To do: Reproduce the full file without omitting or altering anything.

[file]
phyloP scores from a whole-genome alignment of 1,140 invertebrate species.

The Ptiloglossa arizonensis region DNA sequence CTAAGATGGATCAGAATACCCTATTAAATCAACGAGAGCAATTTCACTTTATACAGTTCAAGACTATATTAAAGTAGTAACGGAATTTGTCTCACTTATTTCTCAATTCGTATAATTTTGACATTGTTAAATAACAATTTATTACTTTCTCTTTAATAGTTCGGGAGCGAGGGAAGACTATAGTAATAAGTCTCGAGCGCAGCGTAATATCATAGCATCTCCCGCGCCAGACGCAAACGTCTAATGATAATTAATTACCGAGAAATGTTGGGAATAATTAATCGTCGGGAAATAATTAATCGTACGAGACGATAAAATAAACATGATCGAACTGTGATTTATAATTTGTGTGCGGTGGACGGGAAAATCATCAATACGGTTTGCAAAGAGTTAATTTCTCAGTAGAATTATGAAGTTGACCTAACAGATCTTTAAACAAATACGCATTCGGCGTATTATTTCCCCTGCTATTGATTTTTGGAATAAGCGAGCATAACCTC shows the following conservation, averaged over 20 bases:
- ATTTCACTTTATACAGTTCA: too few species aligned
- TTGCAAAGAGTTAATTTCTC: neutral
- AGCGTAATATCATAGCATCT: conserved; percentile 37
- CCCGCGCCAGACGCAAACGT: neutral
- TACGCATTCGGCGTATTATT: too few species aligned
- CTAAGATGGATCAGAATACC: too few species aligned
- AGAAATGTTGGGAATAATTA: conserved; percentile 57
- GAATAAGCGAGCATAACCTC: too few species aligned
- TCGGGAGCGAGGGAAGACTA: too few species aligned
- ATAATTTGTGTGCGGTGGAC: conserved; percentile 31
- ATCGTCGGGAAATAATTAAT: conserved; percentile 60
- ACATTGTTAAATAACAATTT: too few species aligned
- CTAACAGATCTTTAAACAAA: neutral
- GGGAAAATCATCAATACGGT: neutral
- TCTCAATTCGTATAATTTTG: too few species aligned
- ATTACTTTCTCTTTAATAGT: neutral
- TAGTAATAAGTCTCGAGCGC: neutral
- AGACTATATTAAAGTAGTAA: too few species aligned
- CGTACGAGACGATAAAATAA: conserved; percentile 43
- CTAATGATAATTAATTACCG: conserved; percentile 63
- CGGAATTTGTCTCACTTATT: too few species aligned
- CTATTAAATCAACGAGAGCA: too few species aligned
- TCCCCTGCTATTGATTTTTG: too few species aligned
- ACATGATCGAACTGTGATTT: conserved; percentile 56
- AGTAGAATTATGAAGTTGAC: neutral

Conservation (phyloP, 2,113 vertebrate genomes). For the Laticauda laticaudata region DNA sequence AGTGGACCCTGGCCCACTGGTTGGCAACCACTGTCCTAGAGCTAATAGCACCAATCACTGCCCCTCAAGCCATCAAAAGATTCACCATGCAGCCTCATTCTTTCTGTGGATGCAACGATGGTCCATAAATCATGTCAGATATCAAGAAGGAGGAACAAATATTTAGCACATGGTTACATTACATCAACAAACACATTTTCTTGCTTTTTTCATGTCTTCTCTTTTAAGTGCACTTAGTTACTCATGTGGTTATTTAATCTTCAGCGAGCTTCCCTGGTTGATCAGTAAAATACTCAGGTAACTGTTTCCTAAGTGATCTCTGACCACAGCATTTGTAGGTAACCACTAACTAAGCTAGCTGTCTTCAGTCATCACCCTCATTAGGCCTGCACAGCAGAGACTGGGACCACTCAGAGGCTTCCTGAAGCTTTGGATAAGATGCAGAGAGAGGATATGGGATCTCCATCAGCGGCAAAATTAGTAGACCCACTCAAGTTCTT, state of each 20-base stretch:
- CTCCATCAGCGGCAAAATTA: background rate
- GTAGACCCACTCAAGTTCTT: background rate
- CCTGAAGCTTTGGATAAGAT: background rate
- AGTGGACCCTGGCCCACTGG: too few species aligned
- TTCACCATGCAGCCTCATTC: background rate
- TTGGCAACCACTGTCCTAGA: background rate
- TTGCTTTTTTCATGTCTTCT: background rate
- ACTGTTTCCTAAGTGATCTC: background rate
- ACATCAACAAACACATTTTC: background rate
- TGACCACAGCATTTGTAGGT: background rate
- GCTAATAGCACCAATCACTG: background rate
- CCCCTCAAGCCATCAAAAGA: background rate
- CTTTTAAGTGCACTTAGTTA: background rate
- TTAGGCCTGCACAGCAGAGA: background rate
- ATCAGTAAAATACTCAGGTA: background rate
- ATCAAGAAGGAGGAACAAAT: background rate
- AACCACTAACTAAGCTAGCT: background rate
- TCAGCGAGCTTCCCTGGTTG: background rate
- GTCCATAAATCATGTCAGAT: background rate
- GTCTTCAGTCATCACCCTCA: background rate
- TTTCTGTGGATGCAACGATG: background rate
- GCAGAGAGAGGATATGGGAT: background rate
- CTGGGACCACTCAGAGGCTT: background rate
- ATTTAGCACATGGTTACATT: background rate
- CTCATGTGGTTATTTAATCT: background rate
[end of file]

phyloP scores from a whole-genome alignment of 1,140 invertebrate species.

The Ptiloglossa arizonensis region DNA sequence CTAAGATGGATCAGAATACCCTATTAAATCAACGAGAGCAATTTCACTTTATACAGTTCAAGACTATATTAAAGTAGTAACGGAATTTGTCTCACTTATTTCTCAATTCGTATAATTTTGACATTGTTAAATAACAATTTATTACTTTCTCTTTAATAGTTCGGGAGCGAGGGAAGACTATAGTAATAAGTCTCGAGCGCAGCGTAATATCATAGCATCTCCCGCGCCAGACGCAAACGTCTAATGATAATTAATTACCGAGAAATGTTGGGAATAATTAATCGTCGGGAAATAATTAATCGTACGAGACGATAAAATAAACATGATCGAACTGTGATTTATAATTTGTGTGCGGTGGACGGGAAAATCATCAATACGGTTTGCAAAGAGTTAATTTCTCAGTAGAATTATGAAGTTGACCTAACAGATCTTTAAACAAATACGCATTCGGCGTATTATTTCCCCTGCTATTGATTTTTGGAATAAGCGAGCATAACCTC shows the following conservation, averaged over 20 bases:
- ATTTCACTTTATACAGTTCA: too few species aligned
- TTGCAAAGAGTTAATTTCTC: neutral
- AGCGTAATATCATAGCATCT: conserved; percentile 37
- CCCGCGCCAGACGCAAACGT: neutral
- TACGCATTCGGCGTATTATT: too few species aligned
- CTAAGATGGATCAGAATACC: too few species aligned
- AGAAATGTTGGGAATAATTA: conserved; percentile 57
- GAATAAGCGAGCATAACCTC: too few species aligned
- TCGGGAGCGAGGGAAGACTA: too few species aligned
- ATAATTTGTGTGCGGTGGAC: conserved; percentile 31
- ATCGTCGGGAAATAATTAAT: conserved; percentile 60
- ACATTGTTAAATAACAATTT: too few species aligned
- CTAACAGATCTTTAAACAAA: neutral
- GGGAAAATCATCAATACGGT: neutral
- TCTCAATTCGTATAATTTTG: too few species aligned
- ATTACTTTCTCTTTAATAGT: neutral
- TAGTAATAAGTCTCGAGCGC: neutral
- AGACTATATTAAAGTAGTAA: too few species aligned
- CGTACGAGACGATAAAATAA: conserved; percentile 43
- CTAATGATAATTAATTACCG: conserved; percentile 63
- CGGAATTTGTCTCACTTATT: too few species aligned
- CTATTAAATCAACGAGAGCA: too few species aligned
- TCCCCTGCTATTGATTTTTG: too few species aligned
- ACATGATCGAACTGTGATTT: conserved; percentile 56
- AGTAGAATTATGAAGTTGAC: neutral

Conservation (phyloP, 2,113 vertebrate genomes). For the Laticauda laticaudata region DNA sequence AGTGGACCCTGGCCCACTGGTTGGCAACCACTGTCCTAGAGCTAATAGCACCAATCACTGCCCCTCAAGCCATCAAAAGATTCACCATGCAGCCTCATTCTTTCTGTGGATGCAACGATGGTCCATAAATCATGTCAGATATCAAGAAGGAGGAACAAATATTTAGCACATGGTTACATTACATCAACAAACACATTTTCTTGCTTTTTTCATGTCTTCTCTTTTAAGTGCACTTAGTTACTCATGTGGTTATTTAATCTTCAGCGAGCTTCCCTGGTTGATCAGTAAAATACTCAGGTAACTGTTTCCTAAGTGATCTCTGACCACAGCATTTGTAGGTAACCACTAACTAAGCTAGCTGTCTTCAGTCATCACCCTCATTAGGCCTGCACAGCAGAGACTGGGACCACTCAGAGGCTTCCTGAAGCTTTGGATAAGATGCAGAGAGAGGATATGGGATCTCCATCAGCGGCAAAATTAGTAGACCCACTCAAGTTCTT, state of each 20-base stretch:
- CTCCATCAGCGGCAAAATTA: background rate
- GTAGACCCACTCAAGTTCTT: background rate
- CCTGAAGCTTTGGATAAGAT: background rate
- AGTGGACCCTGGCCCACTGG: too few species aligned
- TTCACCATGCAGCCTCATTC: background rate
- TTGGCAACCACTGTCCTAGA: background rate
- TTGCTTTTTTCATGTCTTCT: background rate
- ACTGTTTCCTAAGTGATCTC: background rate
- ACATCAACAAACACATTTTC: background rate
- TGACCACAGCATTTGTAGGT: background rate
- GCTAATAGCACCAATCACTG: background rate
- CCCCTCAAGCCATCAAAAGA: background rate
- CTTTTAAGTGCACTTAGTTA: background rate
- TTAGGCCTGCACAGCAGAGA: background rate
- ATCAGTAAAATACTCAGGTA: background rate
- ATCAAGAAGGAGGAACAAAT: background rate
- AACCACTAACTAAGCTAGCT: background rate
- TCAGCGAGCTTCCCTGGTTG: background rate
- GTCCATAAATCATGTCAGAT: background rate
- GTCTTCAGTCATCACCCTCA: background rate
- TTTCTGTGGATGCAACGATG: background rate
- GCAGAGAGAGGATATGGGAT: background rate
- CTGGGACCACTCAGAGGCTT: background rate
- ATTTAGCACATGGTTACATT: background rate
- CTCATGTGGTTATTTAATCT: background rate